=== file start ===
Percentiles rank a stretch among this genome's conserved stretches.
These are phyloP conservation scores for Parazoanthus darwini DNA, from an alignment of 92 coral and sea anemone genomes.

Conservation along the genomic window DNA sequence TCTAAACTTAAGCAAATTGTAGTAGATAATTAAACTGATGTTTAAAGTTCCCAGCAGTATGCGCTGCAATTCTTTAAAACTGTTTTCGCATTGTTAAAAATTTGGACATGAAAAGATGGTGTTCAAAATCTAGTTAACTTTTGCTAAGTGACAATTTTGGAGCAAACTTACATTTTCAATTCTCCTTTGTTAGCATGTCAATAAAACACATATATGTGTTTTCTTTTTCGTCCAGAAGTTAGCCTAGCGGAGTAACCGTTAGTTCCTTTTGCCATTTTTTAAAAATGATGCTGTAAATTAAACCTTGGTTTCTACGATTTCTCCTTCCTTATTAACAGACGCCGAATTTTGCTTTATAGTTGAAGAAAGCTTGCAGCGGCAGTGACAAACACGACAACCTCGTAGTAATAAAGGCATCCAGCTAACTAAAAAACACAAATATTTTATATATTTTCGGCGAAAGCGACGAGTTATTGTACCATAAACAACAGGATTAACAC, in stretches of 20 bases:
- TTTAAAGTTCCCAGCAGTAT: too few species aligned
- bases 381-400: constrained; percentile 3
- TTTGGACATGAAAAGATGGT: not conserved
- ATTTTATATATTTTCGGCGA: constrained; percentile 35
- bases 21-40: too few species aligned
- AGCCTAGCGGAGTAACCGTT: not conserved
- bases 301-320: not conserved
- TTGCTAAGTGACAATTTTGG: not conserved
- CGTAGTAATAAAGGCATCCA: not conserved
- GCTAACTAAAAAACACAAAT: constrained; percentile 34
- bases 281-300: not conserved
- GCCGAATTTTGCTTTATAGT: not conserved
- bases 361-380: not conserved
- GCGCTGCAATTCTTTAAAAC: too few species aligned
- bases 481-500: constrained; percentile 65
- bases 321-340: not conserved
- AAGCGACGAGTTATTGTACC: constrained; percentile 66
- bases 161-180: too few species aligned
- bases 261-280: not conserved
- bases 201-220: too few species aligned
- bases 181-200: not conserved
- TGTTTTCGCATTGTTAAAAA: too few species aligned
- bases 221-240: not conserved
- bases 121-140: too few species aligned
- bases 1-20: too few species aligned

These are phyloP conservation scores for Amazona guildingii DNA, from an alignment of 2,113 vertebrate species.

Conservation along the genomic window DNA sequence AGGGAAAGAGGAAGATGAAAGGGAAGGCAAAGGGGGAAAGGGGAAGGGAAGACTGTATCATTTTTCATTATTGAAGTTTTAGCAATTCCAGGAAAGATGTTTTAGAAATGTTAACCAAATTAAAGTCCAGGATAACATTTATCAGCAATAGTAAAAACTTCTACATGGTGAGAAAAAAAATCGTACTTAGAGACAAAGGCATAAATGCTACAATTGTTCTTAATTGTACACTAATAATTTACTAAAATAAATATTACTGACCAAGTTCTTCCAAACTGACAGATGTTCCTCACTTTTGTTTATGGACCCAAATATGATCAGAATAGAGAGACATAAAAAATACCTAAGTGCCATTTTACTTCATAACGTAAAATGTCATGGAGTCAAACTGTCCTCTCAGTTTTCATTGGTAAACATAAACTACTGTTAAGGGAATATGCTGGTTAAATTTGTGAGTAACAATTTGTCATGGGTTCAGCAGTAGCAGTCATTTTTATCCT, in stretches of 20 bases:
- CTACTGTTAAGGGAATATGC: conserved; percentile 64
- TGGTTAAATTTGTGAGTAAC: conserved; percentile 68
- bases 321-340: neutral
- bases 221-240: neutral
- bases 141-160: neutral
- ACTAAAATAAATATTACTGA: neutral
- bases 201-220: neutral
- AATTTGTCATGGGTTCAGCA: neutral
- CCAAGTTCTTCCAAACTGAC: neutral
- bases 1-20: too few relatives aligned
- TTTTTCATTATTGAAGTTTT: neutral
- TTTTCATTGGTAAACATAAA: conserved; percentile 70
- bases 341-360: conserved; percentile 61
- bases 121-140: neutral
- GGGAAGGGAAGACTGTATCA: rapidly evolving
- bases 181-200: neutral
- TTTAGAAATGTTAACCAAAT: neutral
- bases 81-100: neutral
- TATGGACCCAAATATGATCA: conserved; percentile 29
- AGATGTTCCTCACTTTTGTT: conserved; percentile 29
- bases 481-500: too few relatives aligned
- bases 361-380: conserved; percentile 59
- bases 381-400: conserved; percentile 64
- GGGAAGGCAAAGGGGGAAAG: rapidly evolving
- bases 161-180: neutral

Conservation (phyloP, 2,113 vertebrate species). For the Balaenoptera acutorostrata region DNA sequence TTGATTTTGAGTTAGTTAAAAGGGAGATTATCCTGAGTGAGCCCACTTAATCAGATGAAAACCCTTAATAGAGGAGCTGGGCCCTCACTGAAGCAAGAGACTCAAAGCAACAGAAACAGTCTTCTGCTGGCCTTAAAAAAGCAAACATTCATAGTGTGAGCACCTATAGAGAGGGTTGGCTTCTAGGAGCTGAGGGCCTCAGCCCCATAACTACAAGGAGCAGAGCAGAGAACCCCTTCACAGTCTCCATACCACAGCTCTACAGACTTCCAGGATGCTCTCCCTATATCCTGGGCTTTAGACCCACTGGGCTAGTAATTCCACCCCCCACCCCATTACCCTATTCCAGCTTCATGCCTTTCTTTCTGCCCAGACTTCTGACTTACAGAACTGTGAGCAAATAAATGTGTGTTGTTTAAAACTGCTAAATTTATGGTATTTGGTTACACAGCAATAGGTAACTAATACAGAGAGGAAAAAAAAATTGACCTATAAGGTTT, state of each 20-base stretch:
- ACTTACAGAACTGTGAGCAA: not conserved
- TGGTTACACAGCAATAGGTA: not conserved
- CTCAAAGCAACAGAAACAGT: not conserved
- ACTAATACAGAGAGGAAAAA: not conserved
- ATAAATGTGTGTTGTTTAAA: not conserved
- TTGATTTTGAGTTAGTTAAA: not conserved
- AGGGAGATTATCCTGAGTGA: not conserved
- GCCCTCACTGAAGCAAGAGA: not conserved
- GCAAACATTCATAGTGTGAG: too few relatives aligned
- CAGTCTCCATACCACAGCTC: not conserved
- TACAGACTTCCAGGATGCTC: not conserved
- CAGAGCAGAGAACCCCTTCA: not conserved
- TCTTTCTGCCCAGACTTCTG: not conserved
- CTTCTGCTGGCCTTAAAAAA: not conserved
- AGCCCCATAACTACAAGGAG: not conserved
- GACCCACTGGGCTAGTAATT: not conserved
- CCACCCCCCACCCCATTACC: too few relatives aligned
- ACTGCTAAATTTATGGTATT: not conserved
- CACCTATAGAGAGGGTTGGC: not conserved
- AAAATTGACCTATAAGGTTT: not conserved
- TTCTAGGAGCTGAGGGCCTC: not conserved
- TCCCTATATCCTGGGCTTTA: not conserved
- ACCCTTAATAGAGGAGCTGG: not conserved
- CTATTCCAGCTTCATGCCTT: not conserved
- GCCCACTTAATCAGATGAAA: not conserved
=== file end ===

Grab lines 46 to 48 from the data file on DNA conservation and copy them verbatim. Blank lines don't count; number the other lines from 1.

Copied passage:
- bases 181-200: neutral
- TTTAGAAATGTTAACCAAAT: neutral
- bases 81-100: neutral